Executives from Cott Corporation called 2016 a “year of ups and downs” during a quarterly earnings and fiscal year-end review call today, as revenue growth and brand diversification, fueled by the acquisitions of S&D Coffee and Eden Springs, were offset by the negative impact of Brexit on foreign exchange rates.
The Tampa, Fla.-based Cott produces a wide range of beverages on behalf of retailers, brand owners and distributors, ranging from carbonated soft drinks and shelf-stable juices to sparkling waters and energy shots. It operates manufacturing facilities in the United States, Canada, the United Kingdom and Mexico. The company also has interests in water and coffee direct-to-consumer services through its subsidiary DS Services, which it acquired in 2014 for approximately $1.25 billion.
Cott’s overall revenue in 2016 increased 10 percent to around $3.2 billion, compared to $2.9 billion in 2015. Gross profits were up 20 percent to roughly $1.1 billion, while gross margin as a percentage of revenue rose from 30.4 percent in 2015 to 33.2 percent last year.
In a statement, Cott CEO Jerry Fowden explained that the company was making progress towards its goal of becoming a “more diversified, higher margin, cash generative business.”
“Our adjusted free cash flow generation of $150 million despite almost $20 million of adverse foreign exchange impact demonstrates the progress made during the year,” Fowden said in a statement. “We believe our focus on free cash flow generation and the platform we are creating in home and office services for water, coffee and tea will provide strong annual growth in free cash flow over the coming years.”
The additions of Eden Springs and S&D Coffee & Tea were the primary drivers of an 89 percent increase in 2016 Q4 revenue compared to the same period last year, going from $256 million to $483 million.
Cott’s leadership team praised the impact of the company’s August 2016 acquisition of S&D, the leading food service provider of roasted coffee in the U.S., for approximately $355 million on a debt and cash free basis. The company, a subsidiary which continues to operate under its own name, generated around $141 million in revenue in the quarter, which was in line with expectations, according to a press release.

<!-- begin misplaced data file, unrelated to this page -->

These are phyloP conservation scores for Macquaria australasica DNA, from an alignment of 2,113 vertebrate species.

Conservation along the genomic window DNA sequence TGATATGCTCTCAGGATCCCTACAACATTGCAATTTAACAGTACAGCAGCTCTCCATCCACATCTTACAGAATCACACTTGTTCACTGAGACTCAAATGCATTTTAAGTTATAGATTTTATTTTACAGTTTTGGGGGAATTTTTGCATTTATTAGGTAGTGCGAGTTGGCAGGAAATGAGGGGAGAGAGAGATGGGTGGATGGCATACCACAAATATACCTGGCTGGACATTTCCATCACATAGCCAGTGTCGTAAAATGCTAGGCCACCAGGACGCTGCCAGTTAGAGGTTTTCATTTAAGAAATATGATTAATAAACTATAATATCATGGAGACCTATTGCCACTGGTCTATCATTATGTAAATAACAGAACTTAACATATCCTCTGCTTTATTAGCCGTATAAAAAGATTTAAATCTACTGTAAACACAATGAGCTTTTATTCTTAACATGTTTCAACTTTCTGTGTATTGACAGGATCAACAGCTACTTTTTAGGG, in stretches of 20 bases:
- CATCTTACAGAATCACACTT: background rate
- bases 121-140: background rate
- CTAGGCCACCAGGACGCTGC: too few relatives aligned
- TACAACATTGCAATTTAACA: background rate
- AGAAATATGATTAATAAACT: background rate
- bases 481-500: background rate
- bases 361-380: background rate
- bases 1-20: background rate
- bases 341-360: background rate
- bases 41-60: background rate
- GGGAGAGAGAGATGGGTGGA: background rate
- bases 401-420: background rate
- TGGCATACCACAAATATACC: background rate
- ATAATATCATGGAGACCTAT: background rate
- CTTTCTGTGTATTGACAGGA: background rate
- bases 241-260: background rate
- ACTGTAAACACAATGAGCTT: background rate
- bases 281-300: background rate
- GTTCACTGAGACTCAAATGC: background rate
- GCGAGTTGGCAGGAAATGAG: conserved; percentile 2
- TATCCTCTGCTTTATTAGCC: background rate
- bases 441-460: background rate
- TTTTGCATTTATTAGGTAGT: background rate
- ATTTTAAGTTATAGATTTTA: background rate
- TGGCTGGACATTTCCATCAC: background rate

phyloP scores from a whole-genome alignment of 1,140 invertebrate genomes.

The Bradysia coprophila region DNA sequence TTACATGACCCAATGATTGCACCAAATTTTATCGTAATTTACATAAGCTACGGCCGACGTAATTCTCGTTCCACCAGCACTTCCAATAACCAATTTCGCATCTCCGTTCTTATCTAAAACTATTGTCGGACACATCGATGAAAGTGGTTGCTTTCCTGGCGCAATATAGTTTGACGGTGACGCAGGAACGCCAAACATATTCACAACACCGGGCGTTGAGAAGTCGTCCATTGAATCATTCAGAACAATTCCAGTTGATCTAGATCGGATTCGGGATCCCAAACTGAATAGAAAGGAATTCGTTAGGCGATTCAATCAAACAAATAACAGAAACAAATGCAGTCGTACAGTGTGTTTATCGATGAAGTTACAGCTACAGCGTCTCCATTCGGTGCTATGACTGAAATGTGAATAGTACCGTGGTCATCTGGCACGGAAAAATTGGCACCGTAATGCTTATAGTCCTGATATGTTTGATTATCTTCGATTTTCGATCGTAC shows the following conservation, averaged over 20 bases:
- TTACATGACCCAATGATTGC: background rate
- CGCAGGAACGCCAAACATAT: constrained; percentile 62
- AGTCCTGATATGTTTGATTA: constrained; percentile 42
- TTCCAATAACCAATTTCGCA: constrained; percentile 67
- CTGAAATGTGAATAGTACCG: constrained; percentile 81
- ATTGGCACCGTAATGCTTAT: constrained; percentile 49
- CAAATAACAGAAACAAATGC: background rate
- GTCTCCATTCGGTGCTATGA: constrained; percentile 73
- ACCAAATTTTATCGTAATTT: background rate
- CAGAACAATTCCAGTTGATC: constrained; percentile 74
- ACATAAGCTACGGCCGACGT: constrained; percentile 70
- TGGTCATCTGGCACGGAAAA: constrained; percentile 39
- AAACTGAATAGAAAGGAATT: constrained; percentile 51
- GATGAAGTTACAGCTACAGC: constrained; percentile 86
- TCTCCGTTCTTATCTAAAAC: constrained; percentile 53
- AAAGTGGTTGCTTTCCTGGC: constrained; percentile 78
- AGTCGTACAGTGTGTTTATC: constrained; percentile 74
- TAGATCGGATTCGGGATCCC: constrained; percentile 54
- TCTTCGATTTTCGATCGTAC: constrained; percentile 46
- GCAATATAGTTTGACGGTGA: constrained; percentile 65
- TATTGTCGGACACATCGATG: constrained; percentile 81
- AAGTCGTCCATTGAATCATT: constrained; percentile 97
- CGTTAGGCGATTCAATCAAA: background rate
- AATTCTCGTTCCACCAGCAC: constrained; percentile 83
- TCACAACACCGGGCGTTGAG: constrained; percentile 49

Earlier in 2016, Cott also acquired Eden Springs, a Switzerland-based direct-to-consumer services provide specializing in coffee and water delivery for commercial and residential clients, from Rhone Capital for a reported $525 million. The company generated $87 million in revenue during Q4.
Both acquisitions represent a concerted effort by Cott to shift attention away from carbonated soft drinks and shelf-stable sweetened juices and towards better-for-you beverage options. Fowden noted that both those categories represented only a fifth of the company’s portfolio.
Cott’s biggest challenge in 2016, according to executives on the call, was Brexit, a referendum vote in the U.K. which resulted in the country’s decision to leave the European Union. Fowden called the result a “surprise” that helped spark $24 million in foreign exchange headwinds, costing the company around 3 percent in total revenue.
Fowden also noted the impact of one less week of operations at DS Services which he said accounted for nearly $13 million in lost revenue.
Looking ahead to 2017, Fowden said the company would continue to focus on increasing cash flow, which he called a “key valuation metric.” He said the company aims to have $155-$175 million in adjusted free cash flow next year, with a projection of $225-$275 million by the end of 2019.
Responding to a question at the end of the call, Fowden noted that Cott has not seen any material impact on its various businesses from the various sugar taxes recently enacted in the U.S. in cities like Philadelphia and San Francisco, among others. He noted that the company had historically overtraded on the low- or zero-calorie side of the category and already had a range of “hybrid” products that use sugar alternatives in its portfolio.
He added, however, that he “feels for the bottlers” in areas which have approved soda taxes, calling it an “inappropriate and unjust” tariff that disproportionately impacts products he said were “no different” in their impact on obesity than many other food items.
“It’s clear rising obesity has nothing to do with soft drinks,” he said.